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Improving Learning In College

Author: Roz Ivanic
Publisher: Routledge
ISBN: 1134031475
Size: 36.18 MB
Format: PDF
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What's the problem with literacy at college? How might everyday literacy be harnessed for educational ends? Based on the first major study of literacy practices in colleges in the UK, this book explores the reading and writing associated with learning subjects across the college curriculum. It investigates literacy practices in which students engage outside of college, and teaching and learning strategies through which these can help support the curriculum. With insightful analyses of innovative practices, it considers ways of changing teaching practices to enable students to draw upon their full potential. Recent research work has challenged the myth of individual student deficit, arguing cogently that people have ‘funds of knowledge’ from diverse and vibrant cultural roots, and that these have been misguidedly disqualified by the education system. It has claimed that different ‘ways with words’ can provide valuable resources for learning. However, the empirical exploration of this claim has lagged far behind the theoretical debate. Improving Learning in College resolves this by showing the integrity and richness of the literacy practices of a significant population, not previously the focus of such research: those who take vocational and academic college courses in colleges. It addresses an issue which has not until now been developed within this research tradition: that of how these practices can not only be valued and validated, but mobilised and harnessed to enhance learning in educational settings. This book will interest all teachers, teacher-educators and researchers concerned with post-compulsory education and vocational education in compulsory schooling.

Transitions And Learning Through The Lifecourse

Author: Kathryn Ecclestone
Publisher: Routledge
ISBN: 1135270996
Size: 33.89 MB
Format: PDF, ePub
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Like many ideas that inform policy, practice and research, ‘transition’ has many meanings. Children make a transition to adulthood, pupils move from primary to secondary school, and there is then a movement from school to work, training or further education. Transitions can lead to profound and positive change and be an impetus for new learning for some individuals and be unsettling, difficult and unproductive for others. Transitions have become a key concern for policy makers and the subject of numerous policy changes over the past ten years. They are also of interest to researchers and professionals working with different groups. Transitions and Learning Through the Lifecourse examines transitions across a range of education, life and work settings. It explores the claim that successful transitions are essential for educational inclusion, social achievement, and economic prosperity and that individuals and institutions need to manage them more effectively. Aimed primarily at academic researchers and students at all levels of study across a range of disciplines, including education, careers studies, sociology, feminist and cultural studies, this book is the first systematic attempt to bring together and evaluate insights about educational, life and work transitions from a range of different fields of research. Contributions include: The transition between home and school The effects of gender, class and age Transitions to further and higher education Transitions for students with disabilities Transitions into the workplace Learning within the workplace Approaches to managing transitions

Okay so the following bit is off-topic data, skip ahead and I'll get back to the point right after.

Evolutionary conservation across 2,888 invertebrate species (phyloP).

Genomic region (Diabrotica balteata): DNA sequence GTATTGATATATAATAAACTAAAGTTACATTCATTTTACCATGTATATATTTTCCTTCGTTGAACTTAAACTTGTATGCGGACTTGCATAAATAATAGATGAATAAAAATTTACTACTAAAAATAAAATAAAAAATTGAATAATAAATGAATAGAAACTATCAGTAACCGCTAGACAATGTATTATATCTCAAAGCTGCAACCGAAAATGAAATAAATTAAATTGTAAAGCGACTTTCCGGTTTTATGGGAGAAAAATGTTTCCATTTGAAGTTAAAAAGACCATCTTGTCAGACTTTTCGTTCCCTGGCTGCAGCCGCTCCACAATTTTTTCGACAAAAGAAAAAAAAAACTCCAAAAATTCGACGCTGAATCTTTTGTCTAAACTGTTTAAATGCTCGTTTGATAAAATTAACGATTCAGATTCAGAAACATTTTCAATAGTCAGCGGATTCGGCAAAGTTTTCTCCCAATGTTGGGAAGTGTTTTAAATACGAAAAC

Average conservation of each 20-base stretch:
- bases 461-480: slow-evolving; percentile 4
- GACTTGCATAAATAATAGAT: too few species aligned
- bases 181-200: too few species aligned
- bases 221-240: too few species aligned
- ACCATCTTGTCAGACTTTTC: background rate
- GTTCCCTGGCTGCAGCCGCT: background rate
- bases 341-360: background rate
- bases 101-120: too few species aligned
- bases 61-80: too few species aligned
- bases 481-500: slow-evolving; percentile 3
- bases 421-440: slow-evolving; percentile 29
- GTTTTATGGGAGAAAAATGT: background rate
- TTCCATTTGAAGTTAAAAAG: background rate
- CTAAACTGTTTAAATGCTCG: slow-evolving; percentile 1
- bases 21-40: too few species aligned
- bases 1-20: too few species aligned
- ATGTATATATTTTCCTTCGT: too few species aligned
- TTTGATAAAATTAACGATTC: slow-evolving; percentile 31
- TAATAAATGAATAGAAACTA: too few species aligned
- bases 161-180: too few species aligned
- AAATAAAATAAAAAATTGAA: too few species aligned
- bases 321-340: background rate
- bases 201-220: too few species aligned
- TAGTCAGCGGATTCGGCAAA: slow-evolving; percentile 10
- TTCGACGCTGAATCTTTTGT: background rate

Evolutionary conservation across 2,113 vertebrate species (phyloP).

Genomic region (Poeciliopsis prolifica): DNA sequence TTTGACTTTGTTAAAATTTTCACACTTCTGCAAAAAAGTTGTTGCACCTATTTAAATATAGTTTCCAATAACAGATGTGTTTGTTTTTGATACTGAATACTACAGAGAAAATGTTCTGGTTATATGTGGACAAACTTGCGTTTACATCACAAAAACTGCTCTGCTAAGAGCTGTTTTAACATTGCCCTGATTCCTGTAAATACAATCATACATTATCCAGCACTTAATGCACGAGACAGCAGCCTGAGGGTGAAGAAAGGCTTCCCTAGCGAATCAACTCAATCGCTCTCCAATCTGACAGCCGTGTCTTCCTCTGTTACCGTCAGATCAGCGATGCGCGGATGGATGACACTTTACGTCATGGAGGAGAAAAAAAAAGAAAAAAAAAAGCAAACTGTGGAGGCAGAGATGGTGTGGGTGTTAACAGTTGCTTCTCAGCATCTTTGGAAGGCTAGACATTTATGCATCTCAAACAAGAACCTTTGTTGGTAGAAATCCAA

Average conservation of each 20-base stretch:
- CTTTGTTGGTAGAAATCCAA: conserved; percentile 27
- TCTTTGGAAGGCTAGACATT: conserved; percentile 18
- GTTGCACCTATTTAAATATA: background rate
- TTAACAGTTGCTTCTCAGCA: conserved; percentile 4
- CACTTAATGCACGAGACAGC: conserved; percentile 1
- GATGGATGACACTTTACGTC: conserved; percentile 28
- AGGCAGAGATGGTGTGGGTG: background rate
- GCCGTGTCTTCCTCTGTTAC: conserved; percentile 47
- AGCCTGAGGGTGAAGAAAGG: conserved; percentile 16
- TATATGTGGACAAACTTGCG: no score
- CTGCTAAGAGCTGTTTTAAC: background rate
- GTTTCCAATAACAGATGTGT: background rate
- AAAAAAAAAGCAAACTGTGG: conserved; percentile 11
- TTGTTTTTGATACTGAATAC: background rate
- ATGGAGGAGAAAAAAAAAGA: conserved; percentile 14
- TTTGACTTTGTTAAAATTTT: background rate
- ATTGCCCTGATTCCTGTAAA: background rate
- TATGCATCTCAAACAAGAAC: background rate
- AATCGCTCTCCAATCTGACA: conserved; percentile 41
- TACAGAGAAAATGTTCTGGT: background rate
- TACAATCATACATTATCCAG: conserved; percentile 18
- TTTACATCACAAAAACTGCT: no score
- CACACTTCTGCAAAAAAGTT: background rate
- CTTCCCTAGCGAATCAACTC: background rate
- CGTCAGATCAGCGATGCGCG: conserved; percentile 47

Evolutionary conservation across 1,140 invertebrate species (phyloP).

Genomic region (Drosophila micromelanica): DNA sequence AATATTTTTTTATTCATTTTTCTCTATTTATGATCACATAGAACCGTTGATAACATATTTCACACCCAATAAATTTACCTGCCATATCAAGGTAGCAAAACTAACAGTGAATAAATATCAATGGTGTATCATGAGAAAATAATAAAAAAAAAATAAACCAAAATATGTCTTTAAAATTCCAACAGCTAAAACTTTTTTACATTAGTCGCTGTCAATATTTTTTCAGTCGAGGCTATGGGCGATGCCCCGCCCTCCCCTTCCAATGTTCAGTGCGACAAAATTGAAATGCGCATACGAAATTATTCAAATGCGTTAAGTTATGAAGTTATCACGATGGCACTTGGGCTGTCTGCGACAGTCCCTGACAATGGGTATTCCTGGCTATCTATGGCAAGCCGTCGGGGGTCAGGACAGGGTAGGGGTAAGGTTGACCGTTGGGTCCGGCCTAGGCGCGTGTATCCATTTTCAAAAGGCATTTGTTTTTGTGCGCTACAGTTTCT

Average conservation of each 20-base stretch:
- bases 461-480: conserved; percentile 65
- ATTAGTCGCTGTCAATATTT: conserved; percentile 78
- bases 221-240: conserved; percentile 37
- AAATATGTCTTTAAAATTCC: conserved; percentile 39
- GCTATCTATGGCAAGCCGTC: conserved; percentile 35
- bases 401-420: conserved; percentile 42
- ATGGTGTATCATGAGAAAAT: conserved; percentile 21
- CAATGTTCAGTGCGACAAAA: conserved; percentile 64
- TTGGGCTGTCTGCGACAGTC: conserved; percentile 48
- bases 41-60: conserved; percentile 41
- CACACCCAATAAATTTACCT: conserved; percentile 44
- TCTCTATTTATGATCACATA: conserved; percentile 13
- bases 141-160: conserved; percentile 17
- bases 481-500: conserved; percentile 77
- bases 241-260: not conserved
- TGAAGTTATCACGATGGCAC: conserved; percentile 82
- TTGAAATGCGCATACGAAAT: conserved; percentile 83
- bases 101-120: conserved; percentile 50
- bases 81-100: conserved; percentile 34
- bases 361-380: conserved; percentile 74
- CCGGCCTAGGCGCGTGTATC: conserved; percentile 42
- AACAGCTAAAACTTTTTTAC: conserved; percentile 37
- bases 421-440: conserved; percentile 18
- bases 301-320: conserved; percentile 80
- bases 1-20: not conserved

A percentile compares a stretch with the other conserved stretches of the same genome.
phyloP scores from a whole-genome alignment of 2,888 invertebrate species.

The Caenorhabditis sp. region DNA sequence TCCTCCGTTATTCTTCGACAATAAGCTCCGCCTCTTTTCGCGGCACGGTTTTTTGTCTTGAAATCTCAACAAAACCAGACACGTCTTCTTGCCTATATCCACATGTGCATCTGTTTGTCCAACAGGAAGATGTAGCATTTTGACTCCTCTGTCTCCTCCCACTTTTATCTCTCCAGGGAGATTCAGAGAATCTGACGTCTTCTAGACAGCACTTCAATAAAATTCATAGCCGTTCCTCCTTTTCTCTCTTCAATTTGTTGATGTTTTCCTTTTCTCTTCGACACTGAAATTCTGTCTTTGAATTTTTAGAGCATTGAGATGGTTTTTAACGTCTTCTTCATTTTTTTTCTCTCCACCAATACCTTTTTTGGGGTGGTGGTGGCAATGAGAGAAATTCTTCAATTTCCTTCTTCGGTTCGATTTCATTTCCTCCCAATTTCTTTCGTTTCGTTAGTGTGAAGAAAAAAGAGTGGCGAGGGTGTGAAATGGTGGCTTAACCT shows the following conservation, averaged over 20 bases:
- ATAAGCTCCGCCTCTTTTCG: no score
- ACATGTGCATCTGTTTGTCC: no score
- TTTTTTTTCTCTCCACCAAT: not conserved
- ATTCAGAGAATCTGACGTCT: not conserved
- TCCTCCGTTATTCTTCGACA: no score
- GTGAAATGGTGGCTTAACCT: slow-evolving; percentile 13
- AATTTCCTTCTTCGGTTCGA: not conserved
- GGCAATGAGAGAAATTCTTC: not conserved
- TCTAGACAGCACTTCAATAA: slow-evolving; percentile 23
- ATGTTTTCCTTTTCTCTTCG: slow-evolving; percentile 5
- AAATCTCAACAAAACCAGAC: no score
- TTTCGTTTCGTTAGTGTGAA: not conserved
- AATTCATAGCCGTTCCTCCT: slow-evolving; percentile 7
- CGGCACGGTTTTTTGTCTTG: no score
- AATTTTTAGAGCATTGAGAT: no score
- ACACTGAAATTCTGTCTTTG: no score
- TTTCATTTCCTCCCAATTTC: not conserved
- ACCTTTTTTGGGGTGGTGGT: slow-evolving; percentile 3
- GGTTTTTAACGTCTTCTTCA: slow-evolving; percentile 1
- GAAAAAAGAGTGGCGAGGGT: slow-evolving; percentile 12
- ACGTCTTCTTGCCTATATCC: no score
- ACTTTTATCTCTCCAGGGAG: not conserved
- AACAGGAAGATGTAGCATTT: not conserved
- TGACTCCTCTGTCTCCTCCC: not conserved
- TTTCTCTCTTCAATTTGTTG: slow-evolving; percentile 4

Improving Learning In Later Life

Author: Alexandra Withnall
Publisher: Routledge
ISBN: 1135278202
Size: 17.98 MB
Format: PDF
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With life expectancy increasing, there is growing emphasis on encouraging older people to continue learning. This comes as part of a strategy to allow them to remain healthy, independent and vitally engaged in society for as long as possible. All the same, policymakers have barely begun to address the issues involved and the perspectives of these learners. This book presents insightful research that will help shift the focus of debate onto the learning experiences of older people themselves. It offers a critical overview of the development of theoretical and philosophical approaches to later life learning that have developed over the last three decades, drawing on published work from the USA, the UK, Australia and other countries. It documents the individual experiences of older people through a variety of methods, including: Focus group discussions Learning diaries kept by older people Questionnaires considering, among other issues, older people’s definition on what learning is Interviews and commentary This material gives a sense of the breadth and diversity of older people’s experiences, as well as the enormous range of learning activities, both informal and formal, in which they are engaged in retirement. In a climate of debate and change concerning the provision and funding of non-vocational learning opportunities for adults of any age, this study’s findings will be of particular importance. It will appeal to researchers and students of education as well as those directly involved in the implementation of courses and classes involving older learners.